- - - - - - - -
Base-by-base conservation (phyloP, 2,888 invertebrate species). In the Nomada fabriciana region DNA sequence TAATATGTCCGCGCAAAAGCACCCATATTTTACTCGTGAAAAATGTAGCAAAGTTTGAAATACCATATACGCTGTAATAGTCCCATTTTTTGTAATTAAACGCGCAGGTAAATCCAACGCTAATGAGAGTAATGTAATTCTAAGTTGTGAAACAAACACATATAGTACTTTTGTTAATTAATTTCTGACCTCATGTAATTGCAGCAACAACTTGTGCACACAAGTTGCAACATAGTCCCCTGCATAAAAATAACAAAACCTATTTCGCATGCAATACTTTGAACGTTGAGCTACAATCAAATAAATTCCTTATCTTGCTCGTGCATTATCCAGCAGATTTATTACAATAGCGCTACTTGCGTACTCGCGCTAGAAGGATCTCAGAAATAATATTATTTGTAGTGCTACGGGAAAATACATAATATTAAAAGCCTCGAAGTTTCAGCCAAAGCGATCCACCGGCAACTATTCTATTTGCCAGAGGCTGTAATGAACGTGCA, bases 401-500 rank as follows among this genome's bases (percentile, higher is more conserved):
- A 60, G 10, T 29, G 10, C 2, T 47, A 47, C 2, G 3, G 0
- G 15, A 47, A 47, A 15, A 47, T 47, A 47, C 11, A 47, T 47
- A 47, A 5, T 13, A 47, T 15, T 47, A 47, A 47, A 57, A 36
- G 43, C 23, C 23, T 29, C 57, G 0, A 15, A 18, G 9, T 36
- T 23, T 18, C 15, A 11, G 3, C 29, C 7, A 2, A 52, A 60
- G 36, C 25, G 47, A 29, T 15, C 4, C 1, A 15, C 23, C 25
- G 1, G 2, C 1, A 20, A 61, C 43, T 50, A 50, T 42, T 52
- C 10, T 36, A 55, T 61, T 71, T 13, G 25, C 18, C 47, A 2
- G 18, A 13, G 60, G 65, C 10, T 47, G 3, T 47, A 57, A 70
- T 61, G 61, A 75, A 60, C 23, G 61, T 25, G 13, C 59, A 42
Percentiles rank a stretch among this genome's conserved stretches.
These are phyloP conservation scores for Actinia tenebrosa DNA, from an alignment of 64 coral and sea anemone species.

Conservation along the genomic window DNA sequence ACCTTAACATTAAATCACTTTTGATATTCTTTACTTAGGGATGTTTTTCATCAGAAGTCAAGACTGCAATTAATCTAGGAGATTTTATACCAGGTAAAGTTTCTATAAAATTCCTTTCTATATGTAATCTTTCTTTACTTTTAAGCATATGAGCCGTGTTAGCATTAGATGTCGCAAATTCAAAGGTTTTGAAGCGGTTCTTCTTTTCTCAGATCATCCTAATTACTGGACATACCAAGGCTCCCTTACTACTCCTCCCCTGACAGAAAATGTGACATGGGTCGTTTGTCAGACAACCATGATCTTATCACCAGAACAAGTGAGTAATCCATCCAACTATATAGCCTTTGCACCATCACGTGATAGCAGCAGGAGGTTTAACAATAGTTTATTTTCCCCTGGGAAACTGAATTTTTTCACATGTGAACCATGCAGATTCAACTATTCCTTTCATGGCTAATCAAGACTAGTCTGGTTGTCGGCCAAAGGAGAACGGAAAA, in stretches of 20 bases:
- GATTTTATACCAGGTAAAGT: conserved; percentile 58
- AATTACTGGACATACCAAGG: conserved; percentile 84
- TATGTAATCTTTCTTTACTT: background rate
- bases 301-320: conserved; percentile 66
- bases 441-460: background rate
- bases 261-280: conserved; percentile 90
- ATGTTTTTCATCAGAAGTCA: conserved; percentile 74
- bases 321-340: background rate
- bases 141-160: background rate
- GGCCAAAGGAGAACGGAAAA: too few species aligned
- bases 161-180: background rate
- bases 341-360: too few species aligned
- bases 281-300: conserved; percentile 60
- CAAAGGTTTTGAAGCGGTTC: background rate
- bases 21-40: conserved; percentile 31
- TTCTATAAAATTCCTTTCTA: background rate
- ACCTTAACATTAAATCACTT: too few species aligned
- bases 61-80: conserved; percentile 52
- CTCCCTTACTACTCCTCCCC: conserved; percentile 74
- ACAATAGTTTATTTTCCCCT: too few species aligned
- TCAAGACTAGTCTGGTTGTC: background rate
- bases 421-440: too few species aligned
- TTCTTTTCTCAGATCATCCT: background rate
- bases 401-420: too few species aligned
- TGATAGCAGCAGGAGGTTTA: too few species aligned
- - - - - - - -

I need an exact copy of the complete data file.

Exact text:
Base-by-base conservation (phyloP, 2,888 invertebrate species). In the Nomada fabriciana region DNA sequence TAATATGTCCGCGCAAAAGCACCCATATTTTACTCGTGAAAAATGTAGCAAAGTTTGAAATACCATATACGCTGTAATAGTCCCATTTTTTGTAATTAAACGCGCAGGTAAATCCAACGCTAATGAGAGTAATGTAATTCTAAGTTGTGAAACAAACACATATAGTACTTTTGTTAATTAATTTCTGACCTCATGTAATTGCAGCAACAACTTGTGCACACAAGTTGCAACATAGTCCCCTGCATAAAAATAACAAAACCTATTTCGCATGCAATACTTTGAACGTTGAGCTACAATCAAATAAATTCCTTATCTTGCTCGTGCATTATCCAGCAGATTTATTACAATAGCGCTACTTGCGTACTCGCGCTAGAAGGATCTCAGAAATAATATTATTTGTAGTGCTACGGGAAAATACATAATATTAAAAGCCTCGAAGTTTCAGCCAAAGCGATCCACCGGCAACTATTCTATTTGCCAGAGGCTGTAATGAACGTGCA, bases 401-500 rank as follows among this genome's bases (percentile, higher is more conserved):
- A 60, G 10, T 29, G 10, C 2, T 47, A 47, C 2, G 3, G 0
- G 15, A 47, A 47, A 15, A 47, T 47, A 47, C 11, A 47, T 47
- A 47, A 5, T 13, A 47, T 15, T 47, A 47, A 47, A 57, A 36
- G 43, C 23, C 23, T 29, C 57, G 0, A 15, A 18, G 9, T 36
- T 23, T 18, C 15, A 11, G 3, C 29, C 7, A 2, A 52, A 60
- G 36, C 25, G 47, A 29, T 15, C 4, C 1, A 15, C 23, C 25
- G 1, G 2, C 1, A 20, A 61, C 43, T 50, A 50, T 42, T 52
- C 10, T 36, A 55, T 61, T 71, T 13, G 25, C 18, C 47, A 2
- G 18, A 13, G 60, G 65, C 10, T 47, G 3, T 47, A 57, A 70
- T 61, G 61, A 75, A 60, C 23, G 61, T 25, G 13, C 59, A 42
Percentiles rank a stretch among this genome's conserved stretches.
These are phyloP conservation scores for Actinia tenebrosa DNA, from an alignment of 64 coral and sea anemone species.

Conservation along the genomic window DNA sequence ACCTTAACATTAAATCACTTTTGATATTCTTTACTTAGGGATGTTTTTCATCAGAAGTCAAGACTGCAATTAATCTAGGAGATTTTATACCAGGTAAAGTTTCTATAAAATTCCTTTCTATATGTAATCTTTCTTTACTTTTAAGCATATGAGCCGTGTTAGCATTAGATGTCGCAAATTCAAAGGTTTTGAAGCGGTTCTTCTTTTCTCAGATCATCCTAATTACTGGACATACCAAGGCTCCCTTACTACTCCTCCCCTGACAGAAAATGTGACATGGGTCGTTTGTCAGACAACCATGATCTTATCACCAGAACAAGTGAGTAATCCATCCAACTATATAGCCTTTGCACCATCACGTGATAGCAGCAGGAGGTTTAACAATAGTTTATTTTCCCCTGGGAAACTGAATTTTTTCACATGTGAACCATGCAGATTCAACTATTCCTTTCATGGCTAATCAAGACTAGTCTGGTTGTCGGCCAAAGGAGAACGGAAAA, in stretches of 20 bases:
- GATTTTATACCAGGTAAAGT: conserved; percentile 58
- AATTACTGGACATACCAAGG: conserved; percentile 84
- TATGTAATCTTTCTTTACTT: background rate
- bases 301-320: conserved; percentile 66
- bases 441-460: background rate
- bases 261-280: conserved; percentile 90
- ATGTTTTTCATCAGAAGTCA: conserved; percentile 74
- bases 321-340: background rate
- bases 141-160: background rate
- GGCCAAAGGAGAACGGAAAA: too few species aligned
- bases 161-180: background rate
- bases 341-360: too few species aligned
- bases 281-300: conserved; percentile 60
- CAAAGGTTTTGAAGCGGTTC: background rate
- bases 21-40: conserved; percentile 31
- TTCTATAAAATTCCTTTCTA: background rate
- ACCTTAACATTAAATCACTT: too few species aligned
- bases 61-80: conserved; percentile 52
- CTCCCTTACTACTCCTCCCC: conserved; percentile 74
- ACAATAGTTTATTTTCCCCT: too few species aligned
- TCAAGACTAGTCTGGTTGTC: background rate
- bases 421-440: too few species aligned
- TTCTTTTCTCAGATCATCCT: background rate
- bases 401-420: too few species aligned
- TGATAGCAGCAGGAGGTTTA: too few species aligned